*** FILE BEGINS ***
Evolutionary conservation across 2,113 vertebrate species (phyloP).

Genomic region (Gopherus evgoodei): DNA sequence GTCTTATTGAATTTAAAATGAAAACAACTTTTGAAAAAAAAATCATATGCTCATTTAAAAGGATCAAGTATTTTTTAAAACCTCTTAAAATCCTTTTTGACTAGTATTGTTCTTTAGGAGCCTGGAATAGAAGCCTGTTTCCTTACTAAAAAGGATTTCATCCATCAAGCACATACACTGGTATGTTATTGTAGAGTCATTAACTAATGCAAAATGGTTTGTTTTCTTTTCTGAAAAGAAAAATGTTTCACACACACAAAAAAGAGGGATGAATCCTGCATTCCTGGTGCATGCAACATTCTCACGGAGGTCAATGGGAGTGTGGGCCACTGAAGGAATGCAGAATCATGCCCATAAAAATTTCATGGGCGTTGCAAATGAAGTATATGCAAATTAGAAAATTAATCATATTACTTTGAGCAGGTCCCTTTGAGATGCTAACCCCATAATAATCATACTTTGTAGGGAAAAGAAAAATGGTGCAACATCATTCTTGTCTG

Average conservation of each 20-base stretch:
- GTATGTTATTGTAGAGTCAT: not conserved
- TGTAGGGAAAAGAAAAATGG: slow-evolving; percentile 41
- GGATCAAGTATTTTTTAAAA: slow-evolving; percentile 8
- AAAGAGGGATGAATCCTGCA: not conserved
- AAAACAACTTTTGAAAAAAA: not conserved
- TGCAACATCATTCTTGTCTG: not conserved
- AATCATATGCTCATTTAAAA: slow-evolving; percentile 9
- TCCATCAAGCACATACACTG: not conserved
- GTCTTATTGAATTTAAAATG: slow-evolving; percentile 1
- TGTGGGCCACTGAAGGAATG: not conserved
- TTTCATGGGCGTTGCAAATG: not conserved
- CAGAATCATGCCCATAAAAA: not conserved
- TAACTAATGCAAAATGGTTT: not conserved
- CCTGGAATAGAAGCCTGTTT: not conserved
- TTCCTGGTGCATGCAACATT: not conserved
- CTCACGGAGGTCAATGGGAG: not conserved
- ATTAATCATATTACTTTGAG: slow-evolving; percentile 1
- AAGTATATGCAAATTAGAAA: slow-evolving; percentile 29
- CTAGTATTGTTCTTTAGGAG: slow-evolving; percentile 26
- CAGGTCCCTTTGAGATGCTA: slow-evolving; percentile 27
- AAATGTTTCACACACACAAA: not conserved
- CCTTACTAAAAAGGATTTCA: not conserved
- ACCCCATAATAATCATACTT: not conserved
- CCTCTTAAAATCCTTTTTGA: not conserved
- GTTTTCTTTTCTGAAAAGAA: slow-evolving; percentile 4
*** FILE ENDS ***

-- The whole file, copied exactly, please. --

Evolutionary conservation across 2,113 vertebrate species (phyloP).

Genomic region (Gopherus evgoodei): DNA sequence GTCTTATTGAATTTAAAATGAAAACAACTTTTGAAAAAAAAATCATATGCTCATTTAAAAGGATCAAGTATTTTTTAAAACCTCTTAAAATCCTTTTTGACTAGTATTGTTCTTTAGGAGCCTGGAATAGAAGCCTGTTTCCTTACTAAAAAGGATTTCATCCATCAAGCACATACACTGGTATGTTATTGTAGAGTCATTAACTAATGCAAAATGGTTTGTTTTCTTTTCTGAAAAGAAAAATGTTTCACACACACAAAAAAGAGGGATGAATCCTGCATTCCTGGTGCATGCAACATTCTCACGGAGGTCAATGGGAGTGTGGGCCACTGAAGGAATGCAGAATCATGCCCATAAAAATTTCATGGGCGTTGCAAATGAAGTATATGCAAATTAGAAAATTAATCATATTACTTTGAGCAGGTCCCTTTGAGATGCTAACCCCATAATAATCATACTTTGTAGGGAAAAGAAAAATGGTGCAACATCATTCTTGTCTG

Average conservation of each 20-base stretch:
- GTATGTTATTGTAGAGTCAT: not conserved
- TGTAGGGAAAAGAAAAATGG: slow-evolving; percentile 41
- GGATCAAGTATTTTTTAAAA: slow-evolving; percentile 8
- AAAGAGGGATGAATCCTGCA: not conserved
- AAAACAACTTTTGAAAAAAA: not conserved
- TGCAACATCATTCTTGTCTG: not conserved
- AATCATATGCTCATTTAAAA: slow-evolving; percentile 9
- TCCATCAAGCACATACACTG: not conserved
- GTCTTATTGAATTTAAAATG: slow-evolving; percentile 1
- TGTGGGCCACTGAAGGAATG: not conserved
- TTTCATGGGCGTTGCAAATG: not conserved
- CAGAATCATGCCCATAAAAA: not conserved
- TAACTAATGCAAAATGGTTT: not conserved
- CCTGGAATAGAAGCCTGTTT: not conserved
- TTCCTGGTGCATGCAACATT: not conserved
- CTCACGGAGGTCAATGGGAG: not conserved
- ATTAATCATATTACTTTGAG: slow-evolving; percentile 1
- AAGTATATGCAAATTAGAAA: slow-evolving; percentile 29
- CTAGTATTGTTCTTTAGGAG: slow-evolving; percentile 26
- CAGGTCCCTTTGAGATGCTA: slow-evolving; percentile 27
- AAATGTTTCACACACACAAA: not conserved
- CCTTACTAAAAAGGATTTCA: not conserved
- ACCCCATAATAATCATACTT: not conserved
- CCTCTTAAAATCCTTTTTGA: not conserved
- GTTTTCTTTTCTGAAAAGAA: slow-evolving; percentile 4